It was no good if people or goods arriving in London could not travel to destinations across the country with reliability and with a reliable timetable and cost.

One of my many unfinished projects is mapping out all the 18th century coach routes out of London. It was a very extensive network, equal in its day to the train network we have today.

As well as a reliable transport network, another important factor in the success of trade along the river was transparency in the pricing of key goods, so a market could develop based on pricing transparency. Here again, Queenhithe featured in many newspaper reports on the previous day’s prices:

“The Price of Flour for Bread at Queenhithe, from 4s, 9d per Bushel, Second Sort from 4s 4d to 4s 8d per Bushel. Windsor Beans £8, 2s per Quarter. Common Ditto £2 per Quarter.”

Sometimes the flour brought up for sale did not always sell as in 1757: “Last week several Mealmen at Queenhithe loaded their barges with the Flour that they had brought up for Sale, and sent it back”.

A “Mealman” was the name given to those who traded in grains and flour.

In the following photo, I am looking across the Thames from the north east corner of the dock:

Queenhithe

There was a very similar view in the book Wonderful London, published in the 1920s, which shows lighters moored at the entrance, and inside the dock:

Queenhithe

The description that goes with the above photo reads “Old Queenhithe, Once The Principal Dock Of London Port – All that is left of Queenhithe is an indentation in the line of wharves backing onto Upper Thames Street. But this, with Billingsgate, once formed the Port of London. It was called by its present name in the reign of Henry II, but as a dock it is centuries older, for we first hear of it in 899 during Alfred’s reign. To encourage its prosperity taxes were levied on foreign vessels discharging cargo elsewhere in the city. By Stow’s time it had fallen into disuse. It is now used for floating lighters to the surrounding warehouses”.

Queenhythe as a trading dock gradually lost its usefulness as the size of ships increased and the docks grew along the river, both within the City of London, and along the rest of the Thames.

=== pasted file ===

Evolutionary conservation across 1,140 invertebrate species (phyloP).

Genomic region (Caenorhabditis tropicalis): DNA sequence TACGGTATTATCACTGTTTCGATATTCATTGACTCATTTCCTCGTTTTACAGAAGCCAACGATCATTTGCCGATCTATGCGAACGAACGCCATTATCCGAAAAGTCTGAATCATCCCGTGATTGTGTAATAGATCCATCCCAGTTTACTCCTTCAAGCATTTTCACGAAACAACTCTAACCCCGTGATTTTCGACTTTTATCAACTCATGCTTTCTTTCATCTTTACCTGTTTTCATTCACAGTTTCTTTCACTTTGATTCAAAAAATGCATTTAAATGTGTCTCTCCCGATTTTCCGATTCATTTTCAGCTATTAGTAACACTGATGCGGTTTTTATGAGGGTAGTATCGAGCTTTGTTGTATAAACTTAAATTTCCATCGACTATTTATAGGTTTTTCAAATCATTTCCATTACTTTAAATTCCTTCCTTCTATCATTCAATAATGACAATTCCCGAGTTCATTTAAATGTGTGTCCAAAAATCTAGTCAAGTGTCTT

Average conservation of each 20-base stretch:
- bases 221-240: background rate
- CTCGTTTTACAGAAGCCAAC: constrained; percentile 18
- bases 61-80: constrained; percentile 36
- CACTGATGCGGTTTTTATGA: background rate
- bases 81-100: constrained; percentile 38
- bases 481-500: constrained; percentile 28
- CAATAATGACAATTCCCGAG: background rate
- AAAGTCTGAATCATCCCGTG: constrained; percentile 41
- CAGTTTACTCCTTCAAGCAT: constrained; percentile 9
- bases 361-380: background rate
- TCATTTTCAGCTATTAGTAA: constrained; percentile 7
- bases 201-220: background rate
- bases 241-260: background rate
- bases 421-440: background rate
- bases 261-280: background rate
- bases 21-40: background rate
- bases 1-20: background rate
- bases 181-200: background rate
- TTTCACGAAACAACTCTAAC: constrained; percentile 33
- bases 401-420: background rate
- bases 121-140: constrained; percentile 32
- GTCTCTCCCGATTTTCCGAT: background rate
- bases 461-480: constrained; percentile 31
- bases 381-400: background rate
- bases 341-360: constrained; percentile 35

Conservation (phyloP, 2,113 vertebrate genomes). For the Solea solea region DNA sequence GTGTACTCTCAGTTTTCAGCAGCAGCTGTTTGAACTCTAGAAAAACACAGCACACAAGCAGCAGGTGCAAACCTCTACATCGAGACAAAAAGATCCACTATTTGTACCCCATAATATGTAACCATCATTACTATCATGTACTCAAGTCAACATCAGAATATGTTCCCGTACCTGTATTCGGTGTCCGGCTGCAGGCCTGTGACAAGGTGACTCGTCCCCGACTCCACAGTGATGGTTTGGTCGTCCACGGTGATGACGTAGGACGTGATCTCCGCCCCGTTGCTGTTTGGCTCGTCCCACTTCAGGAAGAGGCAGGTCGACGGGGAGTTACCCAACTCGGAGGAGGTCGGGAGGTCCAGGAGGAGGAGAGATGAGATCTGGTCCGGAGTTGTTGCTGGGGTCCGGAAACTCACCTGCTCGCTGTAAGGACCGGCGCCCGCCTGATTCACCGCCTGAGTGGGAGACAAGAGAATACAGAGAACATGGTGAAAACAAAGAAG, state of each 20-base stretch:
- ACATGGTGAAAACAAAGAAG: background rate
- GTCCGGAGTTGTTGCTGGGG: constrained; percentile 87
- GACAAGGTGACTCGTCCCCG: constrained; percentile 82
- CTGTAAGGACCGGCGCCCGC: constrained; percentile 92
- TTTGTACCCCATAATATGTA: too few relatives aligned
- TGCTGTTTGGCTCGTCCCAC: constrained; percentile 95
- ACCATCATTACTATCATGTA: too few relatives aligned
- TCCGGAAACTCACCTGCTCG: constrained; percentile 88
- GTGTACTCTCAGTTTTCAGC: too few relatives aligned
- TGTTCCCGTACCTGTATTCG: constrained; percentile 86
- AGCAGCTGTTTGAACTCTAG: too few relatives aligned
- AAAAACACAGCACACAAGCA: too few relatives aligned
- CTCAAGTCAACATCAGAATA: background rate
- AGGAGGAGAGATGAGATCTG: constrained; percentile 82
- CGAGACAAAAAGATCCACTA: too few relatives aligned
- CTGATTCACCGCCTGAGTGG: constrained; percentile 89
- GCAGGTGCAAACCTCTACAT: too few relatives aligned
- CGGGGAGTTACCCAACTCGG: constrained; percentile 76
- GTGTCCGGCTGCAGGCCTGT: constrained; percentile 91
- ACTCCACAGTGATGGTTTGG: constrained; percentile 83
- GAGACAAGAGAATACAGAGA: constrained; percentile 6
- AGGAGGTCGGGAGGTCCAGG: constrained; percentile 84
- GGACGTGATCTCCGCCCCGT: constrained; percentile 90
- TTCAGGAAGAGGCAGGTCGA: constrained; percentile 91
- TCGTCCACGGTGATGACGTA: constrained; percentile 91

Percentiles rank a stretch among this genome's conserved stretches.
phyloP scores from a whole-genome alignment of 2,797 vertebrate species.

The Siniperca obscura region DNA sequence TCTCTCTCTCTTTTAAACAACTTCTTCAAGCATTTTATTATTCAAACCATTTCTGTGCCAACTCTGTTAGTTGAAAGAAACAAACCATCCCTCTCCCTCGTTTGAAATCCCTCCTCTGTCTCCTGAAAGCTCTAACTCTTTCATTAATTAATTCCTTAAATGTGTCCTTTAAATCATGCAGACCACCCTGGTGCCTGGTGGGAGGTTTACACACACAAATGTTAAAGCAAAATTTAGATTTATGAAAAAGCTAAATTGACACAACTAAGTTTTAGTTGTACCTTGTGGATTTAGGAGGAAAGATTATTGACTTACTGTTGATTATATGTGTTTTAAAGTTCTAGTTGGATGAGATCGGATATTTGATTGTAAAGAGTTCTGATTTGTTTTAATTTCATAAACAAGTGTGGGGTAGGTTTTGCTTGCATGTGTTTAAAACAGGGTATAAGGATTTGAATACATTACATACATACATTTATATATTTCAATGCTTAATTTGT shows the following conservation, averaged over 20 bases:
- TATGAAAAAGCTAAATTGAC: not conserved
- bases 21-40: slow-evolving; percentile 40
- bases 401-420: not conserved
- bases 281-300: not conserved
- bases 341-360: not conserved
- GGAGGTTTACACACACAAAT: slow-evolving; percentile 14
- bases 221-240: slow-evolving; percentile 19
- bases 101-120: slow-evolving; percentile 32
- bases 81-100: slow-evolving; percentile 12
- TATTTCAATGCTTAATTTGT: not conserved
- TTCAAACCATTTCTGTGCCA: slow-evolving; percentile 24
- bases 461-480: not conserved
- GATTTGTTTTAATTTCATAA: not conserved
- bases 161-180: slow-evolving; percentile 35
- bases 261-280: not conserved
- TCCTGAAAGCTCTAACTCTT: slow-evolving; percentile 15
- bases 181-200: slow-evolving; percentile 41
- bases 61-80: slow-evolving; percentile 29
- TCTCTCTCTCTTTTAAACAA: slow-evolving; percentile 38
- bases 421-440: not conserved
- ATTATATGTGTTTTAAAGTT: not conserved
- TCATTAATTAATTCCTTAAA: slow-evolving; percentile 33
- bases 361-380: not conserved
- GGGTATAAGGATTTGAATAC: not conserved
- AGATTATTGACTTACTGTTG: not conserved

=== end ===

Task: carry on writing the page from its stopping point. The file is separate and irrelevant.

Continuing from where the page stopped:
As shown by the Wonderful London photo above, it did continue to be a place where lighters could be moored, with the relatively flat bottom of the dock allowing a lighter to be settled at low water, rather than being moored in the river. Space along the foreshore would have been at a premium during the 18th and 19th centuries, and partly into the 20th.

The Wonderful London photo shows the bed of Queenhithe appearing to be a level layer of mud. Today. the bed of the dock is mainly stone, broken bricks and the other detritus that gets carried along the river.

I suspect that the mud has gone as there is no activity in the dock today, and the lack of moored lighters and shipping along the river has increased the flow of the river, which has led to erosion of the mud.

If you look at the dock today, it gives the appearance that the mud has been cleared, and the incoming tide has pushed some of the old dock surface, and rubbish from the river, up to a pile at the back of the dock. Even an old scooter looks as if it is now becoming part of the buried history along the river:

Rubbish on the foreshore

Along the eastern wall of the dock is the Queenhithe Mosaic, which provides “A timeline displaying the remarkable layers of history from Roman times to Her Majesty’s Diamond Jubilee”:

Queenhithe Mosaic

The mosaic was design by Tessa Hunkin and Southbank Mosaics created the installation in 2014, and next to the river, it starts with the first Roman invasion: